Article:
Impressionism: The salons of the rejected

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Impressionism today is the subject of widespread acclaim, encompassing such famous artists as Monet, Degas and Renoir. But in today’s climate of admiration, it’s easy to forget that this was once a widely derided form of art. Critics called the impressionists untalented lunatics, and the name of the movement itself was once a derogative label. The National Gallery is set to host a new exhibition called Inventing Impressionism from 4th March to 31st May 2015, which is the best place to go and see how art dealer Paul Durand-Ruel managed to bring the work of these artists towards acceptance and eventual success. So now is the perfect time to look at how precarious a start the impressionist movement had.

Manet and the salon of the rejected

Eduard Manet Lunch On The Grass

Edouard Manet – Luncheon on the Grass – Art Project

Manet is seen by many as the spiritual father of the impressionist movement. Although he did not categorise himself as an impressionist artist, he was an exponent of some of the movement’s key ideas, focusing on painting outdoors rather than in a studio, capturing the effects of light, showing brushstrokes in his work, and rejecting classical themes in favour of the everyday. His work was rejected by the art establishment and refused a place in the ‘salon’, or exhibition, of the Royal Academy of Painting and Sculpture. Instead he was allowed a place in the 1868 Salon des Refusés – or ‘salon of the rejected’ – where his piece Luncheon on the Grass was widely criticised for the scandalous inclusion of a naked woman amongst two fully-clothed men.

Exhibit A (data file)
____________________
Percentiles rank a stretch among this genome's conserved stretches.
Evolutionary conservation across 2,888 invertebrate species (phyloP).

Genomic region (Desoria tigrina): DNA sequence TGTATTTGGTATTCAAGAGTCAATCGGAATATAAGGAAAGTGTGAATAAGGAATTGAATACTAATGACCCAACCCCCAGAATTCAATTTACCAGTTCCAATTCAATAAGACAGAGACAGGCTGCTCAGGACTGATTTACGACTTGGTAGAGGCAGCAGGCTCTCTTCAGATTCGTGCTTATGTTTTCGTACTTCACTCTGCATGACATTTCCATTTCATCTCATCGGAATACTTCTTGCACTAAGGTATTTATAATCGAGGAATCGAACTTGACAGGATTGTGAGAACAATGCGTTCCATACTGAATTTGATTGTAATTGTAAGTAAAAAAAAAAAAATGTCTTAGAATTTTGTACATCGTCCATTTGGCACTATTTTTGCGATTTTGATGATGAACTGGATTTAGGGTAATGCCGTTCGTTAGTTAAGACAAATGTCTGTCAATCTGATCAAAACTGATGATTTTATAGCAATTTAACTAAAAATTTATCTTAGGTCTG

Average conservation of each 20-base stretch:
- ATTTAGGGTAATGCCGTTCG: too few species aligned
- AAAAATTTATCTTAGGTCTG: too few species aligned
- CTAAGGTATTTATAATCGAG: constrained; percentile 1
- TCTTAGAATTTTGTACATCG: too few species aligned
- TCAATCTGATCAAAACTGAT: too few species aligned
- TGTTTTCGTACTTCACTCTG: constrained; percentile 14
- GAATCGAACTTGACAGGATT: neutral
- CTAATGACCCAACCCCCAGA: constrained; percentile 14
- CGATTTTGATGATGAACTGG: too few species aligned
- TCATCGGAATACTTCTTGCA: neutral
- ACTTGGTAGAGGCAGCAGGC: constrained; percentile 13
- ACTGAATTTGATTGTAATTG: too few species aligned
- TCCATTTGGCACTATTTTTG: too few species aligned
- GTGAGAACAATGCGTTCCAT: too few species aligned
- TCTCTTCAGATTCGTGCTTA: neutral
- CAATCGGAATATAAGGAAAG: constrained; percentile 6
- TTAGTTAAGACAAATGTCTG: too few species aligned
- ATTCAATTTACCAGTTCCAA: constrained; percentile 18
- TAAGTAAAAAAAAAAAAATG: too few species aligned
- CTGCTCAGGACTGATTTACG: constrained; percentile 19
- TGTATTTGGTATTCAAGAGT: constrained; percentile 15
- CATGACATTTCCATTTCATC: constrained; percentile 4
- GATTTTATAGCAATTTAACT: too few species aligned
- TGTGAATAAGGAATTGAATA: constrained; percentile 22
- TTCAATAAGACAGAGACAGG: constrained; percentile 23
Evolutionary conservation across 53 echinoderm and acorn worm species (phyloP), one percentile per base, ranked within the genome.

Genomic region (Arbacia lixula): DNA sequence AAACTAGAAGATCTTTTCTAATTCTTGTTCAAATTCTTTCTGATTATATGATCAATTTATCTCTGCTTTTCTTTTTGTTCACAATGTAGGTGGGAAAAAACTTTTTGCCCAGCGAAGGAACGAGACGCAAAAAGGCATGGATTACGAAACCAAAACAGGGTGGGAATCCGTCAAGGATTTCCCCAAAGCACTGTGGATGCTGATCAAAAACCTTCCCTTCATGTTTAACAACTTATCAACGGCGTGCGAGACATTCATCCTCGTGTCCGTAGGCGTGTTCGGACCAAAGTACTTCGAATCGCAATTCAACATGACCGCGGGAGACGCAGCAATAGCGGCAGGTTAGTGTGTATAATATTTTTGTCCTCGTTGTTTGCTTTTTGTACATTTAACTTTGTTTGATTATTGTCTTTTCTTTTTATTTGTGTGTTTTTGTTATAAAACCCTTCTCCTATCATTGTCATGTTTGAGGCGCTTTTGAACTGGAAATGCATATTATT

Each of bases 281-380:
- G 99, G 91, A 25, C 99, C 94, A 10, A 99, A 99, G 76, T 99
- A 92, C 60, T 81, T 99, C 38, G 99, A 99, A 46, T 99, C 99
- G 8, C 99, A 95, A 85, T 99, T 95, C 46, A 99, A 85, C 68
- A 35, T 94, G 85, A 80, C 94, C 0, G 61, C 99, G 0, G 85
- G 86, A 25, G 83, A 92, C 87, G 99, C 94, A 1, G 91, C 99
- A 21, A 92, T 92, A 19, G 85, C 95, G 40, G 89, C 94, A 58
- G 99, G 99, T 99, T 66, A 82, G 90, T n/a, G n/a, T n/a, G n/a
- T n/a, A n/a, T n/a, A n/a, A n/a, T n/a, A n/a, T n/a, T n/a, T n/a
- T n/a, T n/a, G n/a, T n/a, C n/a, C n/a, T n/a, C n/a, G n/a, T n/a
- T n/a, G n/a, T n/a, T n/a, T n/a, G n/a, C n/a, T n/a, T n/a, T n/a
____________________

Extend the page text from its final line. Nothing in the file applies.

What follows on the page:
The spectre of war

Cloude monet  The Thames at Westminster

Manet regularly met with many like-minded artists, such as Monet and Renoir, at the Café Guerbois in Paris, and it was from these exchanges that a real movement began to emerge. However, in 1870, this meeting of minds was interrupted by the Franco-Prussian war. Many of the artists fled to safety, and as a result, the movement could have ended before it really began. However, the continued friendship of Monet and Camille Pissarro in London, and the end of the war in 1871, meant that the group were soon back together again.

Impression, Sunrise

"Claude Monet, Impression, soleil levant" by Claude Monet - Licensed under Public Domain via Wikimedia Commons -,_Impression,_soleil_levant.jpg#/media/File:Claude_Monet,_Impression,_soleil_levant.jpg

“Claude Monet, Impression, soleil levant” by Claude Monet –

With the help of art dealer Paul Durand-Ruel, Monet and Pissarro encouraged a group of fellow artists to host a new exhibition in 1874 in a Parisian photography studio. This was to include Monet’s now-famous Impression, Sunrise, which was a brilliant example of the movement’s ideals. But people at the time weren’t so receptive. They wanted more uplifting works of art following the heartache of a recent war, rather than these strange, ‘sketch-like’ incarnations. Influential critic Louis Leroy called the works ‘Impressionist’ as a derisive nod to Monet’s title, implying that they were insubstantial and unfinished. But the artists adopted the term as a badge of honour, and the critics soon followed suit.

Camille Pissarro Fox Hill, Upper Norwood

Camille Pissarro, Presented by Viscount and Viscountess Radcliffe, 1964

Today it is one of the most famous, and most widely appreciated, art movements in the world. Check out the must-see Inventing Impressionism exhibit at the National Gallery to discover its charms for yourself.